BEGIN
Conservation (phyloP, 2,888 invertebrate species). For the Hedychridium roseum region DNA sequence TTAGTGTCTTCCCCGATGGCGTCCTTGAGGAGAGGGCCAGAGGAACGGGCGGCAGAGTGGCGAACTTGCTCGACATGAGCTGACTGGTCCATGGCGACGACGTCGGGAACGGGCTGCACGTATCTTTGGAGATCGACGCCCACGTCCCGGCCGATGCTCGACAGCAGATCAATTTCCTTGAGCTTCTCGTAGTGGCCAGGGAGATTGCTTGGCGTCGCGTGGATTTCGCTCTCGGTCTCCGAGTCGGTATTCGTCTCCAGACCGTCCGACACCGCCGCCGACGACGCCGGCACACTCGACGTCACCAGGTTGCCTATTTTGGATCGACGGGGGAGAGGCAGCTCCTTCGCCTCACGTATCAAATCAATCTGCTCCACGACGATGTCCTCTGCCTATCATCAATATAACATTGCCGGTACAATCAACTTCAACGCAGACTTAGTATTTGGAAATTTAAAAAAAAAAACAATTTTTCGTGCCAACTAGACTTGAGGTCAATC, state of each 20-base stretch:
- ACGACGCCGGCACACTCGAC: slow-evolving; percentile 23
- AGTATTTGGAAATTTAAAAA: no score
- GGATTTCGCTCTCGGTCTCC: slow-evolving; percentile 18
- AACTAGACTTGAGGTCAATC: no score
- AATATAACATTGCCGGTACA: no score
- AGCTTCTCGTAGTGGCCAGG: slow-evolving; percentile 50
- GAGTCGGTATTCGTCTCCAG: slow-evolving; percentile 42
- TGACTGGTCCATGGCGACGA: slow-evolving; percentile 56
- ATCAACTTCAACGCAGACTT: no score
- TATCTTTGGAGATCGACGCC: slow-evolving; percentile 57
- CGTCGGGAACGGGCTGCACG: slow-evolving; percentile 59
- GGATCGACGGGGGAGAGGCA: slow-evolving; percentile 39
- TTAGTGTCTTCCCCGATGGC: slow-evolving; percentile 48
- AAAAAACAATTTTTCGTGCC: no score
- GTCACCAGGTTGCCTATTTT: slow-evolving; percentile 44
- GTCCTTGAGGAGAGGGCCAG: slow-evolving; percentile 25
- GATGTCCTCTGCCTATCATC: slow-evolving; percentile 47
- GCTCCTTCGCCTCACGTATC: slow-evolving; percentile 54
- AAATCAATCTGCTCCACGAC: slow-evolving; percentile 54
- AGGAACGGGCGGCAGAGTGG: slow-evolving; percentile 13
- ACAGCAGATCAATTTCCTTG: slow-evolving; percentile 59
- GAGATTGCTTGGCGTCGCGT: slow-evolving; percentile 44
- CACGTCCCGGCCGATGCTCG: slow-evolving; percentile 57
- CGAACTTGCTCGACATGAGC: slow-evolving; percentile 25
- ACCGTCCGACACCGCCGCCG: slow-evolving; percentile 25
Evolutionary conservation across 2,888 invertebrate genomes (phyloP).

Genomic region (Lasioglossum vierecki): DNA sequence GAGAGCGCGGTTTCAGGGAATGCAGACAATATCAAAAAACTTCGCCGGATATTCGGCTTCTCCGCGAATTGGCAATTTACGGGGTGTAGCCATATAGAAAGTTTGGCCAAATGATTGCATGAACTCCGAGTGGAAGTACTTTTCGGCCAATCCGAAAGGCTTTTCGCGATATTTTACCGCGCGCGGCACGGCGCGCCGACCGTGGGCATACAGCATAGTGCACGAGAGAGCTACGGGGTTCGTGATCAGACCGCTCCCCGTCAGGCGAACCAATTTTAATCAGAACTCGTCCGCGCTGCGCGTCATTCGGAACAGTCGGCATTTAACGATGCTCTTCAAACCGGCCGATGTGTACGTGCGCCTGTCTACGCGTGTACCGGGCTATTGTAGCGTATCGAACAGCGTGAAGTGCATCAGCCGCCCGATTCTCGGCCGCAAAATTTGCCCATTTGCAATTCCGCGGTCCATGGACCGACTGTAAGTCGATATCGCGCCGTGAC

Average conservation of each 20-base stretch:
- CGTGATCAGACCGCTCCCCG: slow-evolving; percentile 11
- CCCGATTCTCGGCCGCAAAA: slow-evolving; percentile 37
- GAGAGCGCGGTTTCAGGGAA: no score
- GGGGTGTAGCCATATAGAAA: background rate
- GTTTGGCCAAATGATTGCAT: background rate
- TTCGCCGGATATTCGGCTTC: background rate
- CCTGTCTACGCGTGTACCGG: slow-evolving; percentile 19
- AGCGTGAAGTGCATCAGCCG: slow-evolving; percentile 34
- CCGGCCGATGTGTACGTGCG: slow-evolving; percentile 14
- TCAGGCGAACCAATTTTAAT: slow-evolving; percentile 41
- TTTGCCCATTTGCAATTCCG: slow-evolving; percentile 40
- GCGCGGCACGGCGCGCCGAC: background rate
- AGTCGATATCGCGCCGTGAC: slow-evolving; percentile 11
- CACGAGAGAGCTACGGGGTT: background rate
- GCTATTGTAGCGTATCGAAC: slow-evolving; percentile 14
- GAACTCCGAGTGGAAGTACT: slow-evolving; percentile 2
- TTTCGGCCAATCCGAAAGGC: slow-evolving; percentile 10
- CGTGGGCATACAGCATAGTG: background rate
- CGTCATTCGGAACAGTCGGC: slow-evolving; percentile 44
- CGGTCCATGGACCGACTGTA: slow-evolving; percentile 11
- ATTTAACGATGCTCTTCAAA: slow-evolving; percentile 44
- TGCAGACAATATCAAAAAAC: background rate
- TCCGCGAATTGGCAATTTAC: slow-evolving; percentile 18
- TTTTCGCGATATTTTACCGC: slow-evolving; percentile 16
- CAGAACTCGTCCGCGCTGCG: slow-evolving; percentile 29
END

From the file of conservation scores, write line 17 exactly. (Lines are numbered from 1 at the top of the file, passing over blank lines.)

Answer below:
- GTCCTTGAGGAGAGGGCCAG: slow-evolving; percentile 25